For much of the past four or five years, Facebook, Apple, Amazon, Netflix, and Google (or Alphabet as it is now known), the so-called FAANG stocks have captured investors’ imagination. This selection of tech giants has led the market higher, helping the S&P 500 reach new highs as other companies have floundered.
Tencent, Alibaba, TSMC and Samsung have achieved the same halo effect in Asia. Between the beginning of February 2016 and their peak earlier this year, these four companies added a combined $1.1 trillion in market value.
Unfortunately, investors have been just as eager to sell these stocks on the way down as they were on the way up.
Since topping out earlier this year, these four Asian tech giants have lost a combined $506 billion in market value. Tencent has suffered more than any of its peers, according to an analysis conducted by analysts at CLSA, the decline in market value from 2018’s peak, as a percentage of the firm’s market capitalization in February 2016 is 135%. In other words, in just a few short months, selling has wiped out around two years of gains.
It is not just the Asian giants that are suffering. FAANG stocks are also feeling the heat. Combined, these two groups have seen $1.2 trillion in market value wiped off their shares since peaking earlier in the year.
Is this just a setback, or the beginning of something more serious? The team at CLSA believe there’s a 50/50 chance that we are at the beginning of a much more significant decline, a decline that could mirror the 2000 — 2003 market slide.
FAANG stocks have been responsible for a significant percentage of the S&P 500’s gain since the financial crisis. According to analysis carried out by CLSA, since March 2009, 25 companies in the S&P 500 have added $100 billion or more to their market caps.
Of these, only four have added more than $600 billion, Alphabet, Microsoft, Amazon.com and Apple.
The performance gap between this select group of equities and the rest of the market has only accelerated in the past two years.
At one point earlier this year, Amazon had added more in market cap than the combined value of Walmart, Target and Costco put together. Even though it’s off more than 25% from its highs, the stock is still up more than 32% in 2018.
Since March 2009, when the S&P 500 bottomed, only 38 of the 337 stocks that remain in the index have gained more than 1000%. Top four gainers are Fifth Third Bankcorp, NVIDIA, Amazon.com, and Expedia. These are the only stocks to have gained more than 2000% since March 2009.
Considering the outsized impact FAANGs have had on the market for the past ten years, CLSA’s leading technical analyst Laurence Balanco estimates that the chance of a 2000–2003 style market slide is now at 50%.
Video: Compound Interest, Explained
3 Ways To Invest From Your Smartphone For Under $5
The numbers say 80% of millennials don’t invest in stocks.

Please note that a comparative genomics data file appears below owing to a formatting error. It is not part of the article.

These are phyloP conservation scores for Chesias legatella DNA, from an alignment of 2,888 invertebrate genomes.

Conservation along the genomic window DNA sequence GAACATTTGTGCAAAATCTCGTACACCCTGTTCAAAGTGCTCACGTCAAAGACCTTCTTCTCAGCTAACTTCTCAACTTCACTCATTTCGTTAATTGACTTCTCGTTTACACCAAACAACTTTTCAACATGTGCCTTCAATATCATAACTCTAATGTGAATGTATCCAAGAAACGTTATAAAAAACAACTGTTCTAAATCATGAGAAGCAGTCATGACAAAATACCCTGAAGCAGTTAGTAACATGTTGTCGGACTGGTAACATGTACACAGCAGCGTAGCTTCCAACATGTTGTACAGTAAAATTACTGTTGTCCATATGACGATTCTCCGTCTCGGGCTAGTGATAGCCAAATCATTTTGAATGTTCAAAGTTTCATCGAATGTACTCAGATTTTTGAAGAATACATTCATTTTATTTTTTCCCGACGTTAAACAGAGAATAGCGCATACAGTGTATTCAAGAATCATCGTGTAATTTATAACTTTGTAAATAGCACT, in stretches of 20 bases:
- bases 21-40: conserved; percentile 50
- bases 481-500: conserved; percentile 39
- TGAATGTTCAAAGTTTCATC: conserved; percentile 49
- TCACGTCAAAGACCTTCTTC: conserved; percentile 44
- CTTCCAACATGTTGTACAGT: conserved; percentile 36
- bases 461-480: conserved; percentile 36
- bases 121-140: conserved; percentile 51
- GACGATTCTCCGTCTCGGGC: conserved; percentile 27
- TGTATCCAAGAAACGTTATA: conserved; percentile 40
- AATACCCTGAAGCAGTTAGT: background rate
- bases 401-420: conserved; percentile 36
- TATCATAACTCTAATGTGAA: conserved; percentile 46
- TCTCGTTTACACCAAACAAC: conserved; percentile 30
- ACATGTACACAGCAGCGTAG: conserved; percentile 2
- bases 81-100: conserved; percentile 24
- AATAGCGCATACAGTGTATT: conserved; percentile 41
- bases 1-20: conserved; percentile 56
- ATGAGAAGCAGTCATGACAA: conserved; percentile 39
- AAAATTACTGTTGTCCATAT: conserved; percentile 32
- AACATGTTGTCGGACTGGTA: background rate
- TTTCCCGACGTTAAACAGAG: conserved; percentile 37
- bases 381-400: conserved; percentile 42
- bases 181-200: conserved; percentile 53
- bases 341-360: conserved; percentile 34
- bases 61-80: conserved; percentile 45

Reason? Half say they don’t have money, one-third says it’s too early and another third says they don’t know how.
In addition to that, there’s demographic gap. “The average age of a financial advisor is 55,” said Douglas Boneparth, a New York City-based financial planner. “There are more financial advisors over the age of 70 than there are under 30.”
Despite these beliefs, you don’t really need much money, nor experience, to get started. (Just look at our fearless co-founder Odunayo Eweniyi and what she’s pulled off here)
Be that as it may, here are three ways to get started for $5 or less.
What: A micro-investment app (iOS and Android) with over 30 ETFs according to industry, sector and risk tolerance.
How it works: Download the app and choose your investment.
Minimum investment: $5
Cost: Fees range from $1 a month for accounts under $5,000 to 0.25% a year.
“We help people who don’t have a lot save money on a weekly basis,” CEO and co-founder Brandon Krieg said in one interview. “Stashers look like America, they look like people you meet every day: they are nurses and teachers and Uber and Lyft drivers.”
What: iOS and Android app.
How it works: Download the app and choose one of six index funds. When you buy, say a cup of coffee for $1.75, it rounds up the change to $2 and deposits the difference.
Minimum investment: $5
Cost: Just like Stash, fees range from $1 a month for accounts under $5,000 to 0.25% a year.
“We’re not trying to preach austerity to the client, because that’s a bummer,” CMO Manning Field says. “Some people will say, ‘Don’t have the cup of coffee.’ We’ll tell you to have the cup of coffee and invest along the way.”
What: A commission-free investment app (iOS and Android).
How it works: Download and start buying stocks.
Minimum investment: Whatever stock you want to buy.
And by the way, if you want to get a fast start on real estate, here’s Forbes’ list of nine REITs with yields between 8% and 10%.
CHART: How Blockchain Powers Bitcoin
Blockchain, Bitcoin. Bitcoin, blockchain.
The two terms go hand in hand—and have become almost ubiquitous with this year’s insane rise (and fall) of Bitcoin.
But what does it all really mean? How does it come together? In this week’s chart, our friends at CB Insights break down exactly how blockchain powers Bitcoin.